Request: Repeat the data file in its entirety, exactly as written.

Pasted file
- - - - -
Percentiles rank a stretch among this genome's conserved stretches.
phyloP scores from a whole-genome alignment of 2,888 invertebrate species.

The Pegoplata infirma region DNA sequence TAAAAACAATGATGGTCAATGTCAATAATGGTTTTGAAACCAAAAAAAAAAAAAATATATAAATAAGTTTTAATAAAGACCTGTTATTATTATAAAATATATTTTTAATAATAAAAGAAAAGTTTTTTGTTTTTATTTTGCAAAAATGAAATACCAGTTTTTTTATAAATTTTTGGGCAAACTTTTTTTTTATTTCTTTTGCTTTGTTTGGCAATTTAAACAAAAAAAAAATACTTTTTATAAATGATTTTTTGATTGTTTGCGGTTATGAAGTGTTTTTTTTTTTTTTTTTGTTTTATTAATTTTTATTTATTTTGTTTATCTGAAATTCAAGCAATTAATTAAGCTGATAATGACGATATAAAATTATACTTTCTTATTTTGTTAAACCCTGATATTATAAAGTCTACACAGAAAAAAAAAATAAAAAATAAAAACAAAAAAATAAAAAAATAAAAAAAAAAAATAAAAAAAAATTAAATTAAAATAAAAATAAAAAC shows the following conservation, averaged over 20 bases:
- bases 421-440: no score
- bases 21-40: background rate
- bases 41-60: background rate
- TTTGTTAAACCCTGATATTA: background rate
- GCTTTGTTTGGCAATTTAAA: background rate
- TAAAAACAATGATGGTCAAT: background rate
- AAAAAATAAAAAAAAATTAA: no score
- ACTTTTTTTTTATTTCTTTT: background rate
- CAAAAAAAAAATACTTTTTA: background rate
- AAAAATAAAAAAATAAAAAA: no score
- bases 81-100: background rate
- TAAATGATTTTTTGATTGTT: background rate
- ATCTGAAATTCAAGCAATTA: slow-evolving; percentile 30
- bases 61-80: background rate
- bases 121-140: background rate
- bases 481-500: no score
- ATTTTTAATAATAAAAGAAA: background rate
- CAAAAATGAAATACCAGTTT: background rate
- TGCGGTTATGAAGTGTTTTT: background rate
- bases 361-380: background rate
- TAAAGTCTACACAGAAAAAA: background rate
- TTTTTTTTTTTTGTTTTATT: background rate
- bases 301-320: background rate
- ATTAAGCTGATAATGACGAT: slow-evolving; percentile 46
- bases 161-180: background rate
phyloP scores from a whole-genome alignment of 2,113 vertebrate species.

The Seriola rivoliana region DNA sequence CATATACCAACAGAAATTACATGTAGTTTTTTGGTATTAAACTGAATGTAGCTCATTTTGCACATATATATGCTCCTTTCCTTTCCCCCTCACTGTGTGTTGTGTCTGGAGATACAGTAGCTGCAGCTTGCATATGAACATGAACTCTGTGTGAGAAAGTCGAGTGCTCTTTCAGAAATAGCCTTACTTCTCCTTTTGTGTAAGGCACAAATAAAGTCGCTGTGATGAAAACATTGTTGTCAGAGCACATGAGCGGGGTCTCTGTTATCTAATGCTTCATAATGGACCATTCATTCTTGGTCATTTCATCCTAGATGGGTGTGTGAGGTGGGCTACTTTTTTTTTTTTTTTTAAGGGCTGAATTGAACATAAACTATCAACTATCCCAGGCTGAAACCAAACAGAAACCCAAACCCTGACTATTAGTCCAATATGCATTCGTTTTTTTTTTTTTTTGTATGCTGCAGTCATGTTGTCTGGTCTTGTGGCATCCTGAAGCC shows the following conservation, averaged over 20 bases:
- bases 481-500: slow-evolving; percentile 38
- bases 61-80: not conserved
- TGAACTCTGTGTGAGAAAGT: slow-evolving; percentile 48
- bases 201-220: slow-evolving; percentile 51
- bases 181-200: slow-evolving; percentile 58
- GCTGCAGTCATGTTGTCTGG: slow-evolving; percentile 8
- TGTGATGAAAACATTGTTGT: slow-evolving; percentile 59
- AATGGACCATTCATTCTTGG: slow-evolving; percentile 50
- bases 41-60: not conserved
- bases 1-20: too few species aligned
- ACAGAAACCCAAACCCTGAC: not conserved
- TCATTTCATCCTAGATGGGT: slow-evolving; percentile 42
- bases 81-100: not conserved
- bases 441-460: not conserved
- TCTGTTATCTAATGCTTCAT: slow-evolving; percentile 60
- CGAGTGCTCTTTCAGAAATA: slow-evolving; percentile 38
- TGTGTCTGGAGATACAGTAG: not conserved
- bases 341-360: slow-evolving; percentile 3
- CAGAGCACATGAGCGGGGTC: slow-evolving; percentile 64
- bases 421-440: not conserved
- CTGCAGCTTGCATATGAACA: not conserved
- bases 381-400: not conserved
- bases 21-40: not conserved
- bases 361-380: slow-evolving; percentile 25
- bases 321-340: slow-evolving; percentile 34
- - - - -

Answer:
Percentiles rank a stretch among this genome's conserved stretches.
phyloP scores from a whole-genome alignment of 2,888 invertebrate species.

The Pegoplata infirma region DNA sequence TAAAAACAATGATGGTCAATGTCAATAATGGTTTTGAAACCAAAAAAAAAAAAAATATATAAATAAGTTTTAATAAAGACCTGTTATTATTATAAAATATATTTTTAATAATAAAAGAAAAGTTTTTTGTTTTTATTTTGCAAAAATGAAATACCAGTTTTTTTATAAATTTTTGGGCAAACTTTTTTTTTATTTCTTTTGCTTTGTTTGGCAATTTAAACAAAAAAAAAATACTTTTTATAAATGATTTTTTGATTGTTTGCGGTTATGAAGTGTTTTTTTTTTTTTTTTTGTTTTATTAATTTTTATTTATTTTGTTTATCTGAAATTCAAGCAATTAATTAAGCTGATAATGACGATATAAAATTATACTTTCTTATTTTGTTAAACCCTGATATTATAAAGTCTACACAGAAAAAAAAAATAAAAAATAAAAACAAAAAAATAAAAAAATAAAAAAAAAAAATAAAAAAAAATTAAATTAAAATAAAAATAAAAAC shows the following conservation, averaged over 20 bases:
- bases 421-440: no score
- bases 21-40: background rate
- bases 41-60: background rate
- TTTGTTAAACCCTGATATTA: background rate
- GCTTTGTTTGGCAATTTAAA: background rate
- TAAAAACAATGATGGTCAAT: background rate
- AAAAAATAAAAAAAAATTAA: no score
- ACTTTTTTTTTATTTCTTTT: background rate
- CAAAAAAAAAATACTTTTTA: background rate
- AAAAATAAAAAAATAAAAAA: no score
- bases 81-100: background rate
- TAAATGATTTTTTGATTGTT: background rate
- ATCTGAAATTCAAGCAATTA: slow-evolving; percentile 30
- bases 61-80: background rate
- bases 121-140: background rate
- bases 481-500: no score
- ATTTTTAATAATAAAAGAAA: background rate
- CAAAAATGAAATACCAGTTT: background rate
- TGCGGTTATGAAGTGTTTTT: background rate
- bases 361-380: background rate
- TAAAGTCTACACAGAAAAAA: background rate
- TTTTTTTTTTTTGTTTTATT: background rate
- bases 301-320: background rate
- ATTAAGCTGATAATGACGAT: slow-evolving; percentile 46
- bases 161-180: background rate
phyloP scores from a whole-genome alignment of 2,113 vertebrate species.

The Seriola rivoliana region DNA sequence CATATACCAACAGAAATTACATGTAGTTTTTTGGTATTAAACTGAATGTAGCTCATTTTGCACATATATATGCTCCTTTCCTTTCCCCCTCACTGTGTGTTGTGTCTGGAGATACAGTAGCTGCAGCTTGCATATGAACATGAACTCTGTGTGAGAAAGTCGAGTGCTCTTTCAGAAATAGCCTTACTTCTCCTTTTGTGTAAGGCACAAATAAAGTCGCTGTGATGAAAACATTGTTGTCAGAGCACATGAGCGGGGTCTCTGTTATCTAATGCTTCATAATGGACCATTCATTCTTGGTCATTTCATCCTAGATGGGTGTGTGAGGTGGGCTACTTTTTTTTTTTTTTTTAAGGGCTGAATTGAACATAAACTATCAACTATCCCAGGCTGAAACCAAACAGAAACCCAAACCCTGACTATTAGTCCAATATGCATTCGTTTTTTTTTTTTTTTGTATGCTGCAGTCATGTTGTCTGGTCTTGTGGCATCCTGAAGCC shows the following conservation, averaged over 20 bases:
- bases 481-500: slow-evolving; percentile 38
- bases 61-80: not conserved
- TGAACTCTGTGTGAGAAAGT: slow-evolving; percentile 48
- bases 201-220: slow-evolving; percentile 51
- bases 181-200: slow-evolving; percentile 58
- GCTGCAGTCATGTTGTCTGG: slow-evolving; percentile 8
- TGTGATGAAAACATTGTTGT: slow-evolving; percentile 59
- AATGGACCATTCATTCTTGG: slow-evolving; percentile 50
- bases 41-60: not conserved
- bases 1-20: too few species aligned
- ACAGAAACCCAAACCCTGAC: not conserved
- TCATTTCATCCTAGATGGGT: slow-evolving; percentile 42
- bases 81-100: not conserved
- bases 441-460: not conserved
- TCTGTTATCTAATGCTTCAT: slow-evolving; percentile 60
- CGAGTGCTCTTTCAGAAATA: slow-evolving; percentile 38
- TGTGTCTGGAGATACAGTAG: not conserved
- bases 341-360: slow-evolving; percentile 3
- CAGAGCACATGAGCGGGGTC: slow-evolving; percentile 64
- bases 421-440: not conserved
- CTGCAGCTTGCATATGAACA: not conserved
- bases 381-400: not conserved
- bases 21-40: not conserved
- bases 361-380: slow-evolving; percentile 25
- bases 321-340: slow-evolving; percentile 34